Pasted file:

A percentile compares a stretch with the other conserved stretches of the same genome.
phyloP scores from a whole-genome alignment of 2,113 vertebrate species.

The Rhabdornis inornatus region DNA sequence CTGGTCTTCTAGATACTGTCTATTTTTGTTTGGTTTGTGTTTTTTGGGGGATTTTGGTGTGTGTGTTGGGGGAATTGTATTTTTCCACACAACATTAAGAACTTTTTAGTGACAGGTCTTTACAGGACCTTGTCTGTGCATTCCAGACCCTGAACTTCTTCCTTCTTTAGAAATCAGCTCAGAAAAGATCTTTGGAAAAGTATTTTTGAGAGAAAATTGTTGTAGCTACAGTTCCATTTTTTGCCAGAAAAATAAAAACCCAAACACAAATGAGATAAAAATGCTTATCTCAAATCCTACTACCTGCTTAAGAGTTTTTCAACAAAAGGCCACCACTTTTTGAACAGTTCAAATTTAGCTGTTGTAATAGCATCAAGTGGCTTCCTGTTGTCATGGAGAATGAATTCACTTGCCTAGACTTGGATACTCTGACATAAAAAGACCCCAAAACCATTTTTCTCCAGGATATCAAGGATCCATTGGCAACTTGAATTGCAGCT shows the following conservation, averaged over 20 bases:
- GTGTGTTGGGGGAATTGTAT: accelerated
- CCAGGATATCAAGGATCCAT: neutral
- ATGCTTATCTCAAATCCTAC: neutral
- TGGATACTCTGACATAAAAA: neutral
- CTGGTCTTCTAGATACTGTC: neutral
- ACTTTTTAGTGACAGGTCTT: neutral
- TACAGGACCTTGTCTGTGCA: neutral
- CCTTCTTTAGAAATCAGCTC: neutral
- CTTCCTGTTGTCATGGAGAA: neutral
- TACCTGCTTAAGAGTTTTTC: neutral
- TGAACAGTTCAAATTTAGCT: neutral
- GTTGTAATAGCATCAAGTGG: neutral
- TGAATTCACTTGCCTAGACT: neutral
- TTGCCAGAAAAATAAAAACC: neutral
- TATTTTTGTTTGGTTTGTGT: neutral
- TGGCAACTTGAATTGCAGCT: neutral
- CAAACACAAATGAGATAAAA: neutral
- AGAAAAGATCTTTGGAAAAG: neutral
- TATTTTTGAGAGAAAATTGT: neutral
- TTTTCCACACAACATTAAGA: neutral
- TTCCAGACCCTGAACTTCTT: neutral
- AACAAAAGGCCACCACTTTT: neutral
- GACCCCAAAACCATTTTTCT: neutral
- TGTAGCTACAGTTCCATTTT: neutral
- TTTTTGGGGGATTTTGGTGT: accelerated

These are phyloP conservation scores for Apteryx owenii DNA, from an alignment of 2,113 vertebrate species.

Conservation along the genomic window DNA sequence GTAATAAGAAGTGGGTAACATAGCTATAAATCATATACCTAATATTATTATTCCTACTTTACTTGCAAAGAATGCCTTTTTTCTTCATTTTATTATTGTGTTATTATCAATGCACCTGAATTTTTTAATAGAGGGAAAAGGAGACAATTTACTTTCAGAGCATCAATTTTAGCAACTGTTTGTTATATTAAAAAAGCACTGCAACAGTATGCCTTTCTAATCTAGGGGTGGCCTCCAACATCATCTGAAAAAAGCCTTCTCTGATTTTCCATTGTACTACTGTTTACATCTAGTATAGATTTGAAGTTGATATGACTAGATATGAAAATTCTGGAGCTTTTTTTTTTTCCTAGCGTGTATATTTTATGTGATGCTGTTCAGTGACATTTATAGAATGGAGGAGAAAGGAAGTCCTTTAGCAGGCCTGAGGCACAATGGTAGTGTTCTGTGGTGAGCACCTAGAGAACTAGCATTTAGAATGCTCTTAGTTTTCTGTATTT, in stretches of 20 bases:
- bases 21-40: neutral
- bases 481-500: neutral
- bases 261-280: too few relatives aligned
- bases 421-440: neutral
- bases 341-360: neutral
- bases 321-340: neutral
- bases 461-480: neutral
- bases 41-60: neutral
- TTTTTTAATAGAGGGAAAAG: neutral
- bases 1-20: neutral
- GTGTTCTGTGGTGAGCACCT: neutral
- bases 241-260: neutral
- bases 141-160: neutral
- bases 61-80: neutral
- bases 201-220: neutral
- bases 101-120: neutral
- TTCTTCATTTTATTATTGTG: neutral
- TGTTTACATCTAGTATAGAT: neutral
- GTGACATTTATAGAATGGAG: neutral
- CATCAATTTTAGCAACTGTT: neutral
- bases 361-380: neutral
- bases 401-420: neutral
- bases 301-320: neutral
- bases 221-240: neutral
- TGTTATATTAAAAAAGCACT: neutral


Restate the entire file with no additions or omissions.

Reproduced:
A percentile compares a stretch with the other conserved stretches of the same genome.
phyloP scores from a whole-genome alignment of 2,113 vertebrate species.

The Rhabdornis inornatus region DNA sequence CTGGTCTTCTAGATACTGTCTATTTTTGTTTGGTTTGTGTTTTTTGGGGGATTTTGGTGTGTGTGTTGGGGGAATTGTATTTTTCCACACAACATTAAGAACTTTTTAGTGACAGGTCTTTACAGGACCTTGTCTGTGCATTCCAGACCCTGAACTTCTTCCTTCTTTAGAAATCAGCTCAGAAAAGATCTTTGGAAAAGTATTTTTGAGAGAAAATTGTTGTAGCTACAGTTCCATTTTTTGCCAGAAAAATAAAAACCCAAACACAAATGAGATAAAAATGCTTATCTCAAATCCTACTACCTGCTTAAGAGTTTTTCAACAAAAGGCCACCACTTTTTGAACAGTTCAAATTTAGCTGTTGTAATAGCATCAAGTGGCTTCCTGTTGTCATGGAGAATGAATTCACTTGCCTAGACTTGGATACTCTGACATAAAAAGACCCCAAAACCATTTTTCTCCAGGATATCAAGGATCCATTGGCAACTTGAATTGCAGCT shows the following conservation, averaged over 20 bases:
- GTGTGTTGGGGGAATTGTAT: accelerated
- CCAGGATATCAAGGATCCAT: neutral
- ATGCTTATCTCAAATCCTAC: neutral
- TGGATACTCTGACATAAAAA: neutral
- CTGGTCTTCTAGATACTGTC: neutral
- ACTTTTTAGTGACAGGTCTT: neutral
- TACAGGACCTTGTCTGTGCA: neutral
- CCTTCTTTAGAAATCAGCTC: neutral
- CTTCCTGTTGTCATGGAGAA: neutral
- TACCTGCTTAAGAGTTTTTC: neutral
- TGAACAGTTCAAATTTAGCT: neutral
- GTTGTAATAGCATCAAGTGG: neutral
- TGAATTCACTTGCCTAGACT: neutral
- TTGCCAGAAAAATAAAAACC: neutral
- TATTTTTGTTTGGTTTGTGT: neutral
- TGGCAACTTGAATTGCAGCT: neutral
- CAAACACAAATGAGATAAAA: neutral
- AGAAAAGATCTTTGGAAAAG: neutral
- TATTTTTGAGAGAAAATTGT: neutral
- TTTTCCACACAACATTAAGA: neutral
- TTCCAGACCCTGAACTTCTT: neutral
- AACAAAAGGCCACCACTTTT: neutral
- GACCCCAAAACCATTTTTCT: neutral
- TGTAGCTACAGTTCCATTTT: neutral
- TTTTTGGGGGATTTTGGTGT: accelerated

These are phyloP conservation scores for Apteryx owenii DNA, from an alignment of 2,113 vertebrate species.

Conservation along the genomic window DNA sequence GTAATAAGAAGTGGGTAACATAGCTATAAATCATATACCTAATATTATTATTCCTACTTTACTTGCAAAGAATGCCTTTTTTCTTCATTTTATTATTGTGTTATTATCAATGCACCTGAATTTTTTAATAGAGGGAAAAGGAGACAATTTACTTTCAGAGCATCAATTTTAGCAACTGTTTGTTATATTAAAAAAGCACTGCAACAGTATGCCTTTCTAATCTAGGGGTGGCCTCCAACATCATCTGAAAAAAGCCTTCTCTGATTTTCCATTGTACTACTGTTTACATCTAGTATAGATTTGAAGTTGATATGACTAGATATGAAAATTCTGGAGCTTTTTTTTTTTCCTAGCGTGTATATTTTATGTGATGCTGTTCAGTGACATTTATAGAATGGAGGAGAAAGGAAGTCCTTTAGCAGGCCTGAGGCACAATGGTAGTGTTCTGTGGTGAGCACCTAGAGAACTAGCATTTAGAATGCTCTTAGTTTTCTGTATTT, in stretches of 20 bases:
- bases 21-40: neutral
- bases 481-500: neutral
- bases 261-280: too few relatives aligned
- bases 421-440: neutral
- bases 341-360: neutral
- bases 321-340: neutral
- bases 461-480: neutral
- bases 41-60: neutral
- TTTTTTAATAGAGGGAAAAG: neutral
- bases 1-20: neutral
- GTGTTCTGTGGTGAGCACCT: neutral
- bases 241-260: neutral
- bases 141-160: neutral
- bases 61-80: neutral
- bases 201-220: neutral
- bases 101-120: neutral
- TTCTTCATTTTATTATTGTG: neutral
- TGTTTACATCTAGTATAGAT: neutral
- GTGACATTTATAGAATGGAG: neutral
- CATCAATTTTAGCAACTGTT: neutral
- bases 361-380: neutral
- bases 401-420: neutral
- bases 301-320: neutral
- bases 221-240: neutral
- TGTTATATTAAAAAAGCACT: neutral